Well, the most important election in our lifetime, at least in the eyes of candidates, is about to end. We’re probably not much better off than we were four years ago. For some, slight improvement will be plenty enough. For others, time for a change.
The prospect of a few newbies, maybe a new president, a different state legislator here and there, is interesting, exciting … and troublesome. Mostly, though, we’ll get familiar faces returning to familiar problems.
According to final registration figures from the Ulster County Board of Elections, 2,500 fewer people will be eligible to go to the polls next Tuesday, compared to 2008. What happened? Population may be slightly up, but participation is down. For presidential candidates in backwaterNew York, that won’t matter much. It could matter a great deal at the local level. So let’s go there.
The mood of the electorate is always hard to judge. Based on conversations with the usual suspects and after witnessing unusually meager turnouts at fund-raising events for both parties, my conclusion is that even the movers and shakers are less engaged this year.
Despite a slightly favorable registration edge, for the past five months Democrat Julian Schreibman has been playing catch-up in terms of organization, fund-raising and name recognition with Republican incumbent Chris Gibson. Schreibman’s September primary victory over Dutchess legislator Joel Tyner — thankfully returned to the woodwork — was encouraging. Though it energized his progressive base, it didn’t much move the needle.
If Schreibman has a platform — other than relentlessly attacking Gibson’s record — it has yet to emerge. Gibson, who should have learned after 24 years in the military that one does not underestimate an opponent, may have gotten complacent, but came on strong at the end. With a good turnout from a solidly Republican home district (almost half the new congressional district) Gibson should take this one by about five points, which is where this week’s Siena poll has the race.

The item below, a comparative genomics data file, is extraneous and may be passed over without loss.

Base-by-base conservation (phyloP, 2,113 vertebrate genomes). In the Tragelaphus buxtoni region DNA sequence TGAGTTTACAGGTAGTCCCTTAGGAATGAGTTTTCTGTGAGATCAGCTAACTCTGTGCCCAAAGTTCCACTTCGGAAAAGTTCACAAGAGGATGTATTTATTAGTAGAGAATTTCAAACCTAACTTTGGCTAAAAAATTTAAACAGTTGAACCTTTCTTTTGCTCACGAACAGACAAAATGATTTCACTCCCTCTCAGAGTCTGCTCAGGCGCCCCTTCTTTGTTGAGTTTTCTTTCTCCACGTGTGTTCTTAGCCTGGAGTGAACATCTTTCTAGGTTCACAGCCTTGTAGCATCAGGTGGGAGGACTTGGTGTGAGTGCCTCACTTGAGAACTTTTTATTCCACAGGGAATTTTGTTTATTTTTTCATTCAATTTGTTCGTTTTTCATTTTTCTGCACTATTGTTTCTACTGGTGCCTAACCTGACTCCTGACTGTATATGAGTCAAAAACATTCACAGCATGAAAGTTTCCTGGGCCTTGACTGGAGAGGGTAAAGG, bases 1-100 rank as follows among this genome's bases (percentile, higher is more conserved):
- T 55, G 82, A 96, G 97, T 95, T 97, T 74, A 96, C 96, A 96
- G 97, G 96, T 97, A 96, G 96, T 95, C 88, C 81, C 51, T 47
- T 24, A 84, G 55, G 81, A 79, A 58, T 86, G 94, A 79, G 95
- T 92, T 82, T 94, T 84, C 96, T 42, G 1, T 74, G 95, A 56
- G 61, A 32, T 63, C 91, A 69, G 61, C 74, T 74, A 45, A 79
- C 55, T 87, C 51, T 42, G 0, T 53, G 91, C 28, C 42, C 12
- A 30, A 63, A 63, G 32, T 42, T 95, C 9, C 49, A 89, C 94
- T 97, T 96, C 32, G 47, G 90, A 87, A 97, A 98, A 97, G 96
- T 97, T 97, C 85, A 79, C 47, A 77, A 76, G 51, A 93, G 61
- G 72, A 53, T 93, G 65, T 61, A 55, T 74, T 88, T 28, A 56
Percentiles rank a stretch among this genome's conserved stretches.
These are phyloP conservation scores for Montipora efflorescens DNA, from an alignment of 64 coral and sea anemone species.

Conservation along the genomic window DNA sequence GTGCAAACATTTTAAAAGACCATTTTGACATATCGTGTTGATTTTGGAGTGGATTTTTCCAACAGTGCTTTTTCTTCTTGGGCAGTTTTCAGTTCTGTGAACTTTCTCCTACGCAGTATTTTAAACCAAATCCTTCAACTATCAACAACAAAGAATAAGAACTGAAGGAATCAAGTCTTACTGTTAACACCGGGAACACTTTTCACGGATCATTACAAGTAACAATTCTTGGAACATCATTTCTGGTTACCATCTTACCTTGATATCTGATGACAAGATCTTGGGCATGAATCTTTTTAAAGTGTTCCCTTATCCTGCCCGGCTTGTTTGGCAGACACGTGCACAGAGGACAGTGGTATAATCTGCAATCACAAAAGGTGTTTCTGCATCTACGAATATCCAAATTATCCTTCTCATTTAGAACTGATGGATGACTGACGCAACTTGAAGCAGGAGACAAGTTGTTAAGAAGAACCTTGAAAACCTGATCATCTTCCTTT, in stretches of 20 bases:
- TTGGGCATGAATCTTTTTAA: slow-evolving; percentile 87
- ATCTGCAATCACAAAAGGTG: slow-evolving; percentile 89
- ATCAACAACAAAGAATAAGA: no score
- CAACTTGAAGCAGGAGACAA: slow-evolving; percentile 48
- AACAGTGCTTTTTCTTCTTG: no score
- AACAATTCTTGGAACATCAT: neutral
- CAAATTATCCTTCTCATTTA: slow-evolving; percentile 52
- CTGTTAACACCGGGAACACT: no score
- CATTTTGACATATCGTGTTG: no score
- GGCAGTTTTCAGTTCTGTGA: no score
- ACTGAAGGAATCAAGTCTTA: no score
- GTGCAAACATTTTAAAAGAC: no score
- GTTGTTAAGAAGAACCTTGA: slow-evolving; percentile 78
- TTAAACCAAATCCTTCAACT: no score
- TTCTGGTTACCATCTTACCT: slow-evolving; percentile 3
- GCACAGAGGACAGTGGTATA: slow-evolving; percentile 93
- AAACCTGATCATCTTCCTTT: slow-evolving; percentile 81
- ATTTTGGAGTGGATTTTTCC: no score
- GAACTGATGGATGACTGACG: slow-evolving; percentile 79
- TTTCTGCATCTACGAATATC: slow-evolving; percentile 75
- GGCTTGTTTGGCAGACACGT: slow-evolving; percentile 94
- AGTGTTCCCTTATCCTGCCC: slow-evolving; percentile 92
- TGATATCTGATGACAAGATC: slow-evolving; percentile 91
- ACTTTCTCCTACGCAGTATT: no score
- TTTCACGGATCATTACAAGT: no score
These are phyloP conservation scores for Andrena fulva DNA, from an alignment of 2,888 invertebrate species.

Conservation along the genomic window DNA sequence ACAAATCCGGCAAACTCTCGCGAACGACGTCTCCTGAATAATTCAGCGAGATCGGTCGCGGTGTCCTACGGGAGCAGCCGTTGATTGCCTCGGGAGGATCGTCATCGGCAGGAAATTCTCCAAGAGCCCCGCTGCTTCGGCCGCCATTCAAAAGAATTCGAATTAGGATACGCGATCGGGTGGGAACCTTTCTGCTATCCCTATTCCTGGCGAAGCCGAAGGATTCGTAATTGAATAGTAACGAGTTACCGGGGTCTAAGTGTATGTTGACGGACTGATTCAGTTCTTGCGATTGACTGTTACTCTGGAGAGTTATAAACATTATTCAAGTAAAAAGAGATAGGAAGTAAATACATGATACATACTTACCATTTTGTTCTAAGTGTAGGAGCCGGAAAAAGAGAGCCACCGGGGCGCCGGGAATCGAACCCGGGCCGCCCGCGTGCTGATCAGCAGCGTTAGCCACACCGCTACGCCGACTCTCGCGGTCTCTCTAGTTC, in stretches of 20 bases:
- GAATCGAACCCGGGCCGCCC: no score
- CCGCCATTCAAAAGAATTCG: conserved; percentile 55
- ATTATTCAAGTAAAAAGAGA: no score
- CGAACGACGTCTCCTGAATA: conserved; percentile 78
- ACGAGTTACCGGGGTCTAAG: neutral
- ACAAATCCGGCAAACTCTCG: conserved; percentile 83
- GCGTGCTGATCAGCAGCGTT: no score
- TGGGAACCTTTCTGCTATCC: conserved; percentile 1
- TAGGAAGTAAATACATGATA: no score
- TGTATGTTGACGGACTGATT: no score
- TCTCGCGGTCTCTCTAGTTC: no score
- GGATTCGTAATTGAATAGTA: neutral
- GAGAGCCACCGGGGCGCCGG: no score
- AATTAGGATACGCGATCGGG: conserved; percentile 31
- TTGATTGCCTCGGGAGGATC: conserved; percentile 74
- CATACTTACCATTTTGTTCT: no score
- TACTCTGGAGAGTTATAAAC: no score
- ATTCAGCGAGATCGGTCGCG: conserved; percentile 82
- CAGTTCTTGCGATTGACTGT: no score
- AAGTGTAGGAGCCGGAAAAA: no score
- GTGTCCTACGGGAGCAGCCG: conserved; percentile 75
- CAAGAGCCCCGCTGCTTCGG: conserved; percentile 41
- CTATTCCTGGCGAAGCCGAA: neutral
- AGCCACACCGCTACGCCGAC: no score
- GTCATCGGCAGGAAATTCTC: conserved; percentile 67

Weep not for Schreibman. With Gibson self-term-limited to four terms — ending with the 2016 election — the 39-year-old challenger may yet get another chance. But first he has to mend many fences back home.
As for outgoing congressman Maurice Hinchey, the election of a successor will make his retirement all but official. Not that the 20-year congressional veteran had any plans for a comeback. While some zealots may doubt it, we’ll survive without our man in Washington.
The question here is whether front-running Republican George Amedore of Rotterdam has enough juice to hold off a late-charging Democrat Cecilia Tkaczyk. A month ago, the man some call “Gorgeous George” for his good looks seemed all but elected. Sitting on a war chest of perhaps a million bucks compared to Tkaczyk’s $135,000, the three-term assemblyman was considered a shoo-in. But a late infusion of some $500,000 in cash has fueled a series of nasty, negative anti-Amedore advertising that some say has brought Tkaczyk to within striking range and sparked a counterattack from Amedore’s camp. So effective has been Tkaczyk’s surge that some people are even able to pronounce her name, at least her first name, now. For the uninitiated, it’s Suh-Seal-Yah. Alas, if the election were held on Nov. 13, the Duanesburg farmer would be right there. I give Gorgeous a six-point edge.
This will be the second time in two years for Democrat Kirsten Gillibrand running for the seat she won in 2010. A two-term member from a conservative upstate congressional district, Gillibrand tacked left — where the voters are — after entering the Senate via gubernatorial appointment. Other than funding the Walkway Over the Hudson, plucking Gillibrand from obscurity might have been former governor David Paterson’s best move. Conservative Republican opponent (in that order) Wendy Long will get some grudge votes, but not enough to reach 40 percent. With a full six-year term in the bag, Gillibrand — she of the politically expedient checkered record — should be much more her own person going forward.